Fanny Crosby was born in a one-room cottage in New York. Her father died when she was a year old, leaving her mother and grandmother to raise her.
Though she was born seeing the world around her, at six weeks old she lost her sight. The family physician was away, and a country doctor was called in to treat a slight cold in her eyes. He prescribed mustard poultices. By the time Fanny’s mother found out that he was not qualified to practice medicine, he had disappeared.
At five years old Fanny learned that the damage was irreversible. Being blind didn’t upset her, but not being able to go to school did. “My ambition was boundless and my desires were intent to live for some great purpose in the world and to make for myself a name that should endure.”
How would she achieve her purpose without an education?
Fanny’s grandmother became the girl’s eyes, describing the beauty of the world. She also introduced her granddaughter to the Bible. It is said that, as a child, Fanny could repeat from memory the Pentateuch, the book of Ruth, the book of Proverbs, Song of Solomon, much of the New Testament, and many of the Psalms.
At age fifteen Fanny’s mother told her that she would attend The Institution for the Blind in New York City. “O thank God,” Fanny cried joyfully, “He has answered my prayer, just as I knew he would.” Fanny was a student there for twelve years, and taught there for eleven more years.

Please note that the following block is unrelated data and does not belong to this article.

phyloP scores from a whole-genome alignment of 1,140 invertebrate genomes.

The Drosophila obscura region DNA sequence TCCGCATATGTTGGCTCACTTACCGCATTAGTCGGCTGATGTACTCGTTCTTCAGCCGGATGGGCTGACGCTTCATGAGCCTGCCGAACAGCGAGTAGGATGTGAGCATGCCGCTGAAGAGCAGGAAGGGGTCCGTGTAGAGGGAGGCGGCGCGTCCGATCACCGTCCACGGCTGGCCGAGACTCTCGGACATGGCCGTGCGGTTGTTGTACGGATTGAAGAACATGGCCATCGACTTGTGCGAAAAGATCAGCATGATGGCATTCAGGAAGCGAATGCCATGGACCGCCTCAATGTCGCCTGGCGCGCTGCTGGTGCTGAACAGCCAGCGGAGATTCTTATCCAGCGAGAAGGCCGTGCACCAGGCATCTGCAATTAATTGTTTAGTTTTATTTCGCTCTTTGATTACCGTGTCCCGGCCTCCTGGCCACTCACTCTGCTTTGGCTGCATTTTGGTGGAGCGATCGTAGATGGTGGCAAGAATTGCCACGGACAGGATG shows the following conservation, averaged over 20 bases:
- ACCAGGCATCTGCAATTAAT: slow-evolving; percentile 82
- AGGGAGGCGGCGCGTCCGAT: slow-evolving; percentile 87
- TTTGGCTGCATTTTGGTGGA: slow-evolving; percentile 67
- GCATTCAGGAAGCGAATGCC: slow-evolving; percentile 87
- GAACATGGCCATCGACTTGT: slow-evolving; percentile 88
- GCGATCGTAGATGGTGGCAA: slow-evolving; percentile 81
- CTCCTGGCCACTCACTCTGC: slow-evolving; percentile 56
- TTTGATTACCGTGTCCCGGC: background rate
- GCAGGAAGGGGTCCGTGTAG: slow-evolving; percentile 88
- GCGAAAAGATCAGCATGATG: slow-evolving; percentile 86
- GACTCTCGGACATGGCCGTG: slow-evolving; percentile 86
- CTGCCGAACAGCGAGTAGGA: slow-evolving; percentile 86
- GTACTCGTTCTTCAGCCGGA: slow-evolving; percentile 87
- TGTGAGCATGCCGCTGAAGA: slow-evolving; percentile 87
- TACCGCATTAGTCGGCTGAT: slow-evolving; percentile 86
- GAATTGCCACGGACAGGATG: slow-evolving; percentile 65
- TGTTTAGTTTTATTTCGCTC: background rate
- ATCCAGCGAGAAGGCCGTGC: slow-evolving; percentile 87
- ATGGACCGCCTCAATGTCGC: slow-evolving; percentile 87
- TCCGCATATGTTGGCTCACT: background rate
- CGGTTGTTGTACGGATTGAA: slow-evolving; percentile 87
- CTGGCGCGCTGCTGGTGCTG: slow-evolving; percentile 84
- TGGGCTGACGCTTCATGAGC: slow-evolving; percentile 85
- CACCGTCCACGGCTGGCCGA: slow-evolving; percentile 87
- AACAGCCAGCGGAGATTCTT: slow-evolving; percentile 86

Poetry flowed from Fanny’s mind and heart. Early in her school career, however, the principal told her that she needed to stop distracting herself with making rhymes. Although she left his office in tears, she couldn’t give up her natural gift. “I seem to have been led, little by little, toward my work; and I believe that the same fact will appear in the life of anyone who will cultivate such powers as God has given him, and then go on, bravely, quietly, but persistently, doing such work as comes to his hands.”
Fannie allowed God to lead her to her work, and her trust was rewarded. She became a prolific poet, who wrote up to seven hymns a day:
Pass me not, O gentle Savior,
Hear my humble cry: While on others
Thou art smiling, Do not pass me by.
Let me at a throne of mercy Find a sweet relief;
Kneeling there in deep contrition, Help my unbelief.
The Lord did not pass Frances Jane Crosby by. Inspired by God’s guiding light, she died with over 8,000 hymns to her credit.
Frances Jane, from The Hymns and Carols of Christmas, http://www.hymnsandcarolsofchristmas.com/Hymns_and_Carols/Biographies/Fanny_Crosby.html, p 13
Frances Jane, from The Hymns and Carols of Christmas, http://www.hymnsandcarolsofchristmas.com/Hymns_and_Carols/Biographies/Fanny_Crosby.html, p 17